Leading the way in trauma care
You’ll probably know from watching 24 Hours in A&E that King’s is a Major Trauma Centre. But did you know that it’s part of a network (covering south east London, Kent and Medway) that has the best results of any trauma network in the UK?
Of the 3,800 trauma patients who were treated across the region between April 2013 and December 2014, 3,659 survived – that’s 85 more than expected. And almost 1,500 of those patients were treated at King’s College Hospital.
King’s treats the most seriously injured patients, and one of those patients was 54-year-old Sarah Woodburn, who was involved in a minibus accident in February 2015. Sitting in the front passenger seat of the bus, Sarah took the brunt of the collision as the dashboard folded over her leg.
She was airlifted to King’s where she had seven hours of surgery to stop internal bleeding and to rebuild her leg. She then spent two weeks in King’s intensive care unit. She later went on to develop a serious blood infection as a result of the injury and underwent another operation to help repair the leg once more. She now is continuing her care at King’s as she learns to walk again with the help of a stick.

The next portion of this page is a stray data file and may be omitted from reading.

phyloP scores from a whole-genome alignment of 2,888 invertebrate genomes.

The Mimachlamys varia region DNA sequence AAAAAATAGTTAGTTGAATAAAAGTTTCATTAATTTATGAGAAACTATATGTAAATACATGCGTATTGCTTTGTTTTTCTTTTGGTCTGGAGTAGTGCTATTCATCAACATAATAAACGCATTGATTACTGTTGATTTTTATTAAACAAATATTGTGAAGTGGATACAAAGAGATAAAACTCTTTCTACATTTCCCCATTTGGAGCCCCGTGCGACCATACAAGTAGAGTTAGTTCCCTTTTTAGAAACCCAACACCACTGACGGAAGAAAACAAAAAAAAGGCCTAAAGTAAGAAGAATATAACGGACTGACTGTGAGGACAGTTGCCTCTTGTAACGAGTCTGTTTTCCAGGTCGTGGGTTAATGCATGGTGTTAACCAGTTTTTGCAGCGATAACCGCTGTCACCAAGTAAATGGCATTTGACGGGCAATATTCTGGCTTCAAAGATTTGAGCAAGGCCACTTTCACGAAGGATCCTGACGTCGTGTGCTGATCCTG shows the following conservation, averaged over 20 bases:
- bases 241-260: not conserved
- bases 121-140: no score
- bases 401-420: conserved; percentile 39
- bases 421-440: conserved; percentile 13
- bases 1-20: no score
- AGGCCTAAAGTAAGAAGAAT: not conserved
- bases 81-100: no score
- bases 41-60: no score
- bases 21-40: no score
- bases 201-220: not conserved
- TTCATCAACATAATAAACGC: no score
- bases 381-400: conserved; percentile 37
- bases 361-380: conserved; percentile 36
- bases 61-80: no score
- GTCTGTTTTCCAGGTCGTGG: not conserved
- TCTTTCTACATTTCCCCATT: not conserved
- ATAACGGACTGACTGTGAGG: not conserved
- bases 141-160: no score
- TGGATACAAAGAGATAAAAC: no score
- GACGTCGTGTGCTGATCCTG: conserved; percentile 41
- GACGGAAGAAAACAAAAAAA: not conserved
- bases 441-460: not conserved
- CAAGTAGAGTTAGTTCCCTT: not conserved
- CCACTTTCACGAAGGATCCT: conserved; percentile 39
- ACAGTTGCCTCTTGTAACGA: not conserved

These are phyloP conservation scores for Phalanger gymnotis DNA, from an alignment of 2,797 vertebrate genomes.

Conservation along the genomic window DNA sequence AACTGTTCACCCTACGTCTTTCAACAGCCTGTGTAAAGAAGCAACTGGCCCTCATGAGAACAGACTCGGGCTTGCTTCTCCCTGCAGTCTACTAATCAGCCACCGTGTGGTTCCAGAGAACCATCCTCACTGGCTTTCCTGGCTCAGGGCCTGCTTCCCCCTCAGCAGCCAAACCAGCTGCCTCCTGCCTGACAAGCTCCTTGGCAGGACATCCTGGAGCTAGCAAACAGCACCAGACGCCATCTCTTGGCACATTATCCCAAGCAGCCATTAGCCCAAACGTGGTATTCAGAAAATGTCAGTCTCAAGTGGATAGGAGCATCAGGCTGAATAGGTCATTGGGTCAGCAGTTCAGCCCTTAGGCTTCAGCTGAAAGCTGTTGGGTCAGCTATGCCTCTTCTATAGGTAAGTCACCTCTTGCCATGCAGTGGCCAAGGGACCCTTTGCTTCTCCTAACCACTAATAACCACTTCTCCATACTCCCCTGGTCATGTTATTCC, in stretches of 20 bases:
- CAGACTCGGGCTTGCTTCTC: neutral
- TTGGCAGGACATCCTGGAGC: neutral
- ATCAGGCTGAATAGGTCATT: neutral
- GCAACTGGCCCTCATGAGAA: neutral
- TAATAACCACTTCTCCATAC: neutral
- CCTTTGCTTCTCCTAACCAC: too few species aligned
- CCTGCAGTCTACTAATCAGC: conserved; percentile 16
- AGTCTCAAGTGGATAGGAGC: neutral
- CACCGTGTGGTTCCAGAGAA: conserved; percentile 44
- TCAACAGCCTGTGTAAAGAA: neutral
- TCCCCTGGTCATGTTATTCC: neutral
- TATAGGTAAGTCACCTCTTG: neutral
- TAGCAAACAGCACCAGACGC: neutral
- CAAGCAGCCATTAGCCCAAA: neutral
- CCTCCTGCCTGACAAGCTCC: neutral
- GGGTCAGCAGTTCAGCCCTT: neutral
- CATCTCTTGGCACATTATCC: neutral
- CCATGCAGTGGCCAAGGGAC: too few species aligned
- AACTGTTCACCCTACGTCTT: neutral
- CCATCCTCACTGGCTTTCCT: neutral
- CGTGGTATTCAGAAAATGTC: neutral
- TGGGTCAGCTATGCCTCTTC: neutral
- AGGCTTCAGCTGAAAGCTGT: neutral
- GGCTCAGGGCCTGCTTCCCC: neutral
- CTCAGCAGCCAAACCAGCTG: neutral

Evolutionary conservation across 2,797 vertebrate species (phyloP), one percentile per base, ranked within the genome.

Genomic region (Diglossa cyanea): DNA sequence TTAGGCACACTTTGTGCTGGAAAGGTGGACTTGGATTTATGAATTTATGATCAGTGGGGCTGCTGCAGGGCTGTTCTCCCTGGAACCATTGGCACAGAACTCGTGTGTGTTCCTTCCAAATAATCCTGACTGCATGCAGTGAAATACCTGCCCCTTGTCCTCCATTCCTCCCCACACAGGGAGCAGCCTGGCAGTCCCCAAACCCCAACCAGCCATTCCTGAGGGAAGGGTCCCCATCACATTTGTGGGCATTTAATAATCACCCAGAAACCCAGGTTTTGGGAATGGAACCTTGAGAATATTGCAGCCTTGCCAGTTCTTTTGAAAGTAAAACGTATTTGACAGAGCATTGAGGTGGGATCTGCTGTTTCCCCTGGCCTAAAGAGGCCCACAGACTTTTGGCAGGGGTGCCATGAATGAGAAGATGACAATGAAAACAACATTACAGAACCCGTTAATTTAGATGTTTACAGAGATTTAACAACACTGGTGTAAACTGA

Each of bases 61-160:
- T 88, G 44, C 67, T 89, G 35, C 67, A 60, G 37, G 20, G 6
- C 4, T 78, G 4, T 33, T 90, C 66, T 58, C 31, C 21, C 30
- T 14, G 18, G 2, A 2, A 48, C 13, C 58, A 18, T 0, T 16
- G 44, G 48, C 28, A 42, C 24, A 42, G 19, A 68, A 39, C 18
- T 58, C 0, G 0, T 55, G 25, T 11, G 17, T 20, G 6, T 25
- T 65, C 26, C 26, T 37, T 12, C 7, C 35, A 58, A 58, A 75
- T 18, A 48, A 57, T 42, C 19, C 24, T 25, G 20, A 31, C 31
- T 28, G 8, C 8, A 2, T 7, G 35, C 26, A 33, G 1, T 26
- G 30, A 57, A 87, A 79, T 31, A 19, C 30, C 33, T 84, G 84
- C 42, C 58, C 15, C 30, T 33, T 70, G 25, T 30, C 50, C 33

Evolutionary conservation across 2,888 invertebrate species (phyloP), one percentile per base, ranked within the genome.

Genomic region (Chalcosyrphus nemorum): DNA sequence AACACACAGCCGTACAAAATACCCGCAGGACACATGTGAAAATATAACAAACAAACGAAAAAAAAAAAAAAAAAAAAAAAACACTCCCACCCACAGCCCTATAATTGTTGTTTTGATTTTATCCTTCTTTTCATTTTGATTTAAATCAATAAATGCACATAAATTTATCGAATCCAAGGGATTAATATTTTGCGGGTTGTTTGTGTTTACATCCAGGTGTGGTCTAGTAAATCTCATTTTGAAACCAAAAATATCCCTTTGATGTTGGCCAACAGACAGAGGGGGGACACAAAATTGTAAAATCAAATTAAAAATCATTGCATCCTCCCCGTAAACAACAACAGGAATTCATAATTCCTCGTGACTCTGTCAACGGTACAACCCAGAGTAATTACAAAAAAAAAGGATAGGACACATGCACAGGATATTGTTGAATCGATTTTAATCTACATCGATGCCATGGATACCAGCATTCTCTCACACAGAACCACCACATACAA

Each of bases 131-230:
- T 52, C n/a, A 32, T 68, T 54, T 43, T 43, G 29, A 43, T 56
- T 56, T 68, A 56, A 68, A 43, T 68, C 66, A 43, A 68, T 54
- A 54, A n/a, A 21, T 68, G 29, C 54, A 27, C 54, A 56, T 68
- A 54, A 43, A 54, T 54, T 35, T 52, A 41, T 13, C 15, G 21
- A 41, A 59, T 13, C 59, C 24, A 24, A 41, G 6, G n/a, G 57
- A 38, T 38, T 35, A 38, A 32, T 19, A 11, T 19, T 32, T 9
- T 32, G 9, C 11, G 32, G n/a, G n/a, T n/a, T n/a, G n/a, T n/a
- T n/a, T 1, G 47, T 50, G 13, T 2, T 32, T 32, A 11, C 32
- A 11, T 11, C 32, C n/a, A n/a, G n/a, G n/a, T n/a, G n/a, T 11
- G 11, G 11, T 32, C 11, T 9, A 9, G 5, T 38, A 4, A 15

Sarah’s daughters Claudine and April rushed to be by her side, as did her brother Simon.
Claudine said: ‘I had just arrived home from a work trip to New York when I got a call saying Mum had been in an accident. I knew it must be really bad as the police offered to pick me up from the airport. I was told she might not wake up again, and if she did she might lose her leg.
‘After so much surgery, to see her walking is just amazing. At her latest appointment, we could actually see the calcium growing, fixing her injury, on her X-rays.
‘All the staff in the trauma unit and across the hospital were fantastic. We spent so much time at King’s, and met so many staff. What struck me was there was a real sense of pride from everyone in providing Mum with the best care they could. Not just the surgery but simple things like making sure she had enough water, because she couldn’t get up to get it herself, were done with such enthusiasm and care.’
Saying thank you
Claudine ran the London Marathon and took on an Ironman challenge this year to fundraise for King’s as a thank you to the teams who saved her mum’s leg – twice.
‘I wanted to say thank you to everyone for the care Mum received so that’s why I decided to fundraise for King’s.’
There are plenty of ways you can fundraise to say thank you, as Claudine did, for a family member’s treatment. Find out how you can help.